General Thoracic Surgery Database (GTSD) participating sites are randomly selected for participation in the Society of Thoracic Surgeons (STS) GTSD Audit, which is designed to evaluate the accuracy, consistency, and comprehensiveness of data collection and ultimately validate the integrity of the data contained in the database. Telligen, formerly the Iowa Foundation for Medical Care, has conducted audits on behalf of STS since 2006. In 2015, ten percent of randomly selected STS GTSD participants (N = 25, an increase from 24 in 2014 and 18 in 2013) were audited. The audit process involves re‐abstraction of data for 20 cases records (at least 15 lobectomy and up to 5 esophagectomy) and comparison of 40 STS GTSD V2.2 individual data elements with those submitted to the data warehouse. Agreement rates are calculated for each variable, each variable category and overall. In 2015, the overall aggregate agreement rate was 97.02%, demonstrating that the data contained in the STS GTSD are both comprehensive and highly accurate.

Data Analysis

Aggregate agreement rates were computed for all facilities by calculation of the sum of all facilities' numerators divided by the sum of all facilities' denominators, for each individual variable, each variable category and overall.

Chi-square statistics were calculated to identify any possible relationships between the data collection process variables and agreement rates. Tests where the chi-square statistic had a probability of less than 5% (p less than 0.05) were considered to show statistically significant differences in agreement rate between the levels of the process measure.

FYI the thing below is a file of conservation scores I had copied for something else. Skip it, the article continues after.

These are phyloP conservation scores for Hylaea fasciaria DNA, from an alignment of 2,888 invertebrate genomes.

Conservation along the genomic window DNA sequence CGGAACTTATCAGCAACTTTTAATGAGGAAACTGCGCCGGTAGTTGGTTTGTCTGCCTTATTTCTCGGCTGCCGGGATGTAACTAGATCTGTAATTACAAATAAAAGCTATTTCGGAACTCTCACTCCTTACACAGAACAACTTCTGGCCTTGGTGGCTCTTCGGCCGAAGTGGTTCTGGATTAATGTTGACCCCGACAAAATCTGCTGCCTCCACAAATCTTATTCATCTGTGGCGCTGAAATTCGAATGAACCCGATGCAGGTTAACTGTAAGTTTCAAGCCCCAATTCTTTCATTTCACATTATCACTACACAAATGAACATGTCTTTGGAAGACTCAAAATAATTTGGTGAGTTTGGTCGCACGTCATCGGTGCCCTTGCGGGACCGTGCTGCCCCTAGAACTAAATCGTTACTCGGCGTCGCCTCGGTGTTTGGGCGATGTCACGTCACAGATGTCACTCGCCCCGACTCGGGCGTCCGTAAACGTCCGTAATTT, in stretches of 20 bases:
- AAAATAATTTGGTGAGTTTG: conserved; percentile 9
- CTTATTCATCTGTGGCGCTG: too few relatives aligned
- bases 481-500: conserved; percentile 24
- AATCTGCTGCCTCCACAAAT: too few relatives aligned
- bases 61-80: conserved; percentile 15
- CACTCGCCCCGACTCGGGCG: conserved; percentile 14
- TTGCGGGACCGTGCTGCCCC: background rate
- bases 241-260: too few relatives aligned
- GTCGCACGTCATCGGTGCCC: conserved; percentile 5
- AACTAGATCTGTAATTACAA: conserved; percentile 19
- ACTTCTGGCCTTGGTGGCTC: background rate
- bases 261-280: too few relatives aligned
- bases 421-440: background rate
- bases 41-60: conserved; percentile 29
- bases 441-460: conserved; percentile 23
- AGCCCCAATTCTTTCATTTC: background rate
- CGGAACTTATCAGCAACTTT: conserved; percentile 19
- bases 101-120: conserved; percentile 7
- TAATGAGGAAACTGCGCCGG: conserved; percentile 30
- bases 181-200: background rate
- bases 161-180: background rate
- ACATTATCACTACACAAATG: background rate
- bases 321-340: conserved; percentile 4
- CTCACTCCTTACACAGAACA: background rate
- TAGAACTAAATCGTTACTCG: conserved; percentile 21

Agreement Rate Results

Database validity was evaluated by re-abstraction of defined variables from the medical records and comparison to submitted data. Agreement rates were calculated at the individual variable level, category level and overall. Aggregate agreement rates are presented in the table in the original measure documentation. There were 14,854 total variables abstracted and of those 14,412 variables matched, resulting in an overall agreement rate of 97.02%.

Process Variable Correlation Tables

The relationships between process variables and overall agreement rates were examined and included:

  • Facility data collection performed from electronic medical records or a combination of paper and electronic medical records and overall agreement rate
  • Facility data collection method (concurrent/retrospective/both) and overall agreement rate
  • Data collection performed by a single abstractor or multiple staff and overall agreement rate
  • Attendance at the annual data managers' meeting, STS Advances in Quality and Outcomes (AQO) Conference, and overall agreement rate
  • Agreed upon abstraction location for data elements documented in multiple locations and overall agreement rate

Relationship between Data Collection Source & Agreement Rate

Facilities using an electronic health record (EHR) for data collection had higher agreement rates, 97.36%, than those facilities using both paper medical records and an EHR, 96.31%. There were no facilities that used paper medical records alone (p less than 0.0004).

Relationship between Data Collection Method & Agreement Rate

Facilities collecting data retrospectively have higher agreement rates, 97.55%, than those facilities collecting data concurrently, 96.18%, or both, 96.38% (p equal to or less than 0.0001).